TED Conversations

Saidi Ngutu

Water, Sanitation and Environmental Engineer, Netwas International

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Why are man-made creations so symmetrical?

Why is this world so symmetrical, have you ever thought about it? Nature and all man-made things have to be symmetrical. Did 'God' have an obsession with symmetry which has translated to everything we create? Is it because our minds, symmetrical in nature, can only understand objects in symmetry?

This idea has troubled and puzzles me everywhere I turn. As i write this, my laptop, my phone the plate next to me, the bottle of coke on my table all this objects are so symmetrical yet each unique in its own way serving a different purpose. Maybe something beyond us created this universe of things so symmetrical that's why we are obsessed with perfection, thrive in order, and relate to the normal of symmetry.

I am quite new at TED and was wondering if anyone has ever explored this peculiar existence that cuts through nature and the man-made objects.

Topics: philosophy

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  • Oct 18 2012: In the strictest sense of symmetry, the only things which are truly symmetrical are mathematical abstractions. Real objects are made of molecules which are constantly undergoing changes in bond orientation, so the next question becomes why are we convinced of symmetry in real objects as a phenomenon.

    A common theme in psychology is that our brain employs shortcuts (heuristics) to solve problems. One of the problems that our brain has is how to represent a three dimensional reality out of sounds, light, and proprioception (the ability to sense where your body parts are without looking at them). Visual data is especially important in reaching judgments in discriminating between objects or in analyzing the features of an object, but our brain can only process a very small point of the entire visual field at any given moment, so the eyes are constantly darting here and there taking in little bits while the brain generates the perception of a whole/intact outside world.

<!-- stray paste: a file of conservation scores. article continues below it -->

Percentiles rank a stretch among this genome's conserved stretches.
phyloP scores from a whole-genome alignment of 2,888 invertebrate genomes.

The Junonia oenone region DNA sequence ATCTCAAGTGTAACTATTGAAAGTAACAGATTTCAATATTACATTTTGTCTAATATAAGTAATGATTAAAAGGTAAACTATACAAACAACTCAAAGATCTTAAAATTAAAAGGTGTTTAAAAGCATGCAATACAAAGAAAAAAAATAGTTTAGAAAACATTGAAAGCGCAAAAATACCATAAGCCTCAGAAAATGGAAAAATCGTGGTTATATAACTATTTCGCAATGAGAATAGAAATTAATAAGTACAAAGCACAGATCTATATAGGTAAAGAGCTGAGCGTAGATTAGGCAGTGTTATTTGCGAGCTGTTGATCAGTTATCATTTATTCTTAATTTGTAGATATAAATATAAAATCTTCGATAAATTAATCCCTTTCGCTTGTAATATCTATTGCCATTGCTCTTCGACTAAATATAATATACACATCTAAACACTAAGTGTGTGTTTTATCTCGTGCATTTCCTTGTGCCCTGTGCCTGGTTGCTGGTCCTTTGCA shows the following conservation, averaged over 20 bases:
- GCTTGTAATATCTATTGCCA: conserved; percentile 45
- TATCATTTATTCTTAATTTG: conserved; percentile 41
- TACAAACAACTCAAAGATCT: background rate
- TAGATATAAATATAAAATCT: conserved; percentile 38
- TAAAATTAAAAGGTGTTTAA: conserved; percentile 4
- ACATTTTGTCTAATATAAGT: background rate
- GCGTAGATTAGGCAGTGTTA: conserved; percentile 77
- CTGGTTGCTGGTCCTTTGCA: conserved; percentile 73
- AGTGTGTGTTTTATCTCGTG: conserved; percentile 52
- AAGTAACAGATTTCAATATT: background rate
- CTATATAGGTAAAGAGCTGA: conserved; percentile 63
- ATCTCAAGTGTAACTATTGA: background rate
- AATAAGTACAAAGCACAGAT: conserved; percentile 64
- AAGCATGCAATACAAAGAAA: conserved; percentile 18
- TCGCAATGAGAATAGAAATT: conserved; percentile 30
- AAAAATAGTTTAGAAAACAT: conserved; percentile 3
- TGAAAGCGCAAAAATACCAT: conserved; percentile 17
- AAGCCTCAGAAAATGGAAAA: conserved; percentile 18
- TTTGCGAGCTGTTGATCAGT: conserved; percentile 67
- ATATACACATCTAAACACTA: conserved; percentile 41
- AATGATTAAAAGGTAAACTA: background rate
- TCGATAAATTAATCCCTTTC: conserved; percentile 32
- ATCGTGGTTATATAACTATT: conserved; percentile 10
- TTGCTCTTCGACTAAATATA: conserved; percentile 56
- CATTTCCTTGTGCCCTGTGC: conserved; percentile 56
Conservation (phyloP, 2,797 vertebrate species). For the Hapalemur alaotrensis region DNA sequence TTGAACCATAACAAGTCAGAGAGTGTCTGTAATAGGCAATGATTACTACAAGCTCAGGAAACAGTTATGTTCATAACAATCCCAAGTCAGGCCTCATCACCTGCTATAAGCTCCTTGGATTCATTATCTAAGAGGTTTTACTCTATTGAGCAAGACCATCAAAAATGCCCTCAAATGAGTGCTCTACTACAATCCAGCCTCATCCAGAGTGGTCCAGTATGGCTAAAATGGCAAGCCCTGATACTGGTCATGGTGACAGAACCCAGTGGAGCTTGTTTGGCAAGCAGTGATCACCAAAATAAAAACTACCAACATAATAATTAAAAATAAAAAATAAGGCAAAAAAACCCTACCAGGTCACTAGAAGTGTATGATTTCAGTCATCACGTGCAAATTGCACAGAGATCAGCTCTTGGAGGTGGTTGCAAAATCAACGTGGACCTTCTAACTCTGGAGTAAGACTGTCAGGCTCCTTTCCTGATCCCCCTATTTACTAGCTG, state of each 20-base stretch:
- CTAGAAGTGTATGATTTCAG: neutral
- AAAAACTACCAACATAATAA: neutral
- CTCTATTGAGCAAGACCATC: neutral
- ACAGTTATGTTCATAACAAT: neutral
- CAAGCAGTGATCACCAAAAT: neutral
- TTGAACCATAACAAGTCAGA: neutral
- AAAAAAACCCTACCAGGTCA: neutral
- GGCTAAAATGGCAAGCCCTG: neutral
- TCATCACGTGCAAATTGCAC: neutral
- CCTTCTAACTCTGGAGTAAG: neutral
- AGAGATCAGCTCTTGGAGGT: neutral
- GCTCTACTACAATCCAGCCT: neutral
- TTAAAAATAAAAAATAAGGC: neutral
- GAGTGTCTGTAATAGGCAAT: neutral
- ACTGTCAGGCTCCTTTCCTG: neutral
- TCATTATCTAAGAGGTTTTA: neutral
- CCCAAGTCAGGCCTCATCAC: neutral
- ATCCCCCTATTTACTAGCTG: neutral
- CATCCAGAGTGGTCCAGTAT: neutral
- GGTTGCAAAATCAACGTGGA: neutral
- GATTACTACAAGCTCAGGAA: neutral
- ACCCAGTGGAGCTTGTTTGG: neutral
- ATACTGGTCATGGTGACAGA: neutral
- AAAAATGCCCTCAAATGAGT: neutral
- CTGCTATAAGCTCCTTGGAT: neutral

Perfect geometrical objects have fewer irregularities that the brain needs to process in order to form a theoretical object, so it seems plausible to me that the human tendency to create pseudo-symmetry is related to how it allows an object whose goal is aesthetic or functional to fade into the mental background more quickly than something irregularly shaped. Checking my intuitions it seems that I would notice a fallen tree in the forest more quickly than I would notice an intact tree amongst many. This can be tested, of course.

    In summary, the perception of symmetry might be an illusion derived from the brains tendency to create shortcuts and the visual simplicity of regular geometric solids results in their being less attention grabbing.
    • Oct 21 2012: I agree with your thoughts, but I'm afraid it simply begs the question. Yes, things in the universe are not really symmetrical. However, they very often are approximately symmetrical. A circle exhibits perfect symmetry, but a sinkhole does not. However, a great many sinkholes are approximately circular, so though not symmetrical, they approach symmetry fairly closely. This brings back the original author's question, why? Why should so many sinkholes be nearly circular? Why are so many animals more or less symmetrical? Why doesn't a dolphin have a wide, flat left side and a narrow, rounded right side? I don't know the answer, but I think it's a great question!

      Here's another question that may be closely related: why do so many natural objects display Fibonacci sequences? Though not symmetrical, they represent highly structured and often repeated patterns that occur for no reason that is obvious to a casual observer. Why does nature like them so much?
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        Oct 21 2012: In terms of Fibonacci, that the number of some attribute would be the sum of the two previous layers seems reasonable rather than bizarre.

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